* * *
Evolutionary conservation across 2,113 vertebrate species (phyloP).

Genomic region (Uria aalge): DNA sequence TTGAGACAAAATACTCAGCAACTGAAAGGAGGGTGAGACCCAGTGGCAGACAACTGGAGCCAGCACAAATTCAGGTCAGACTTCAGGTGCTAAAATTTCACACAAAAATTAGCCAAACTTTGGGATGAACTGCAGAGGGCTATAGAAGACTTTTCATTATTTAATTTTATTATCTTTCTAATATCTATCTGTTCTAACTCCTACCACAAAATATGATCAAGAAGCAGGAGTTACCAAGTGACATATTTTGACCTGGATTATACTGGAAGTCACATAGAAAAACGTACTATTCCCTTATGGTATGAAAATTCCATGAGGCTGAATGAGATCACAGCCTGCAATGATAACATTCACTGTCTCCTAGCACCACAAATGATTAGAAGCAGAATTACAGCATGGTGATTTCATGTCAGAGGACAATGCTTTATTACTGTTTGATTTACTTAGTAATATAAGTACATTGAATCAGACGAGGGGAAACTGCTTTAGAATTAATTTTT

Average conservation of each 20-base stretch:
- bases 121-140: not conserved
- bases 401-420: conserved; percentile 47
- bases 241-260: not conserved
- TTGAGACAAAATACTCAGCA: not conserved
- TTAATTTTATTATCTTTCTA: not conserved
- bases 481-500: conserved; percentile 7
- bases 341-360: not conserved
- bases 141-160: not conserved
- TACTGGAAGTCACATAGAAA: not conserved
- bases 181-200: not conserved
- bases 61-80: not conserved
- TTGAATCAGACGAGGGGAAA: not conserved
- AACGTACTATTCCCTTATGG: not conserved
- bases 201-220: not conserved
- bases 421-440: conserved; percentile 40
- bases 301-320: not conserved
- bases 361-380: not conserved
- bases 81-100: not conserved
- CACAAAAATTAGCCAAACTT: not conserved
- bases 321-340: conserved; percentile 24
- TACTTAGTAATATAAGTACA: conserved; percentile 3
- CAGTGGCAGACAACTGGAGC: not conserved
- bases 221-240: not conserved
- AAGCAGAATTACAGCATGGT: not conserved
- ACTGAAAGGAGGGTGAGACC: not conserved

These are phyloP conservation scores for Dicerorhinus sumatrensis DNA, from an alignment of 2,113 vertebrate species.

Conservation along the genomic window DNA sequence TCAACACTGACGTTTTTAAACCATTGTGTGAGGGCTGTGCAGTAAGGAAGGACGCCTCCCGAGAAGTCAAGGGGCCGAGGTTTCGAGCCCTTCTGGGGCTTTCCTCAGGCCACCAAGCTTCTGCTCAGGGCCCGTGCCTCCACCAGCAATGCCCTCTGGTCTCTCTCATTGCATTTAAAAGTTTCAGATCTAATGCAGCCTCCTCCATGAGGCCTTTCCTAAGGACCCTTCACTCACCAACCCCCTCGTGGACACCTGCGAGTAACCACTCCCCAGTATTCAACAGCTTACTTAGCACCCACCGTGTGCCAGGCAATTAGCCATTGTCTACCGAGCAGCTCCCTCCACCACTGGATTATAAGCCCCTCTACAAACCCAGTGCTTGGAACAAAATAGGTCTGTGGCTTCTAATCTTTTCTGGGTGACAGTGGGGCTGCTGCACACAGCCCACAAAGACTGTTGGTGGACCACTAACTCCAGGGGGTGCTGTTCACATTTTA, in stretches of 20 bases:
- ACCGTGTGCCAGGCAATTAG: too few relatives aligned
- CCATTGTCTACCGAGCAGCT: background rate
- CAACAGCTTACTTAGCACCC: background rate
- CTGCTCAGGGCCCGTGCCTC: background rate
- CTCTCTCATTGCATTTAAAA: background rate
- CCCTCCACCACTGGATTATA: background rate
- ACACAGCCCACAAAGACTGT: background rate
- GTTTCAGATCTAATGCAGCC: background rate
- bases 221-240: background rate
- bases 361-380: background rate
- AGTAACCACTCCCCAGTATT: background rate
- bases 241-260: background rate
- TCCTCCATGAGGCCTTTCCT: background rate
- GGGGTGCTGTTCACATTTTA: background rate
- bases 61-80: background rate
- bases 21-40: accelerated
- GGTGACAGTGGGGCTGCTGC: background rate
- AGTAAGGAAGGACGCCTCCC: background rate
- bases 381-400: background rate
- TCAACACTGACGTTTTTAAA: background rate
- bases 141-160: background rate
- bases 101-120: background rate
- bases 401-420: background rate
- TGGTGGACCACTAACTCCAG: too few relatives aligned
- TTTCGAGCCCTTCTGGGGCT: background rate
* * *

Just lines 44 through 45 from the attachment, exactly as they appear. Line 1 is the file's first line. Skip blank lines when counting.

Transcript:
- GGGGTGCTGTTCACATTTTA: background rate
- bases 61-80: background rate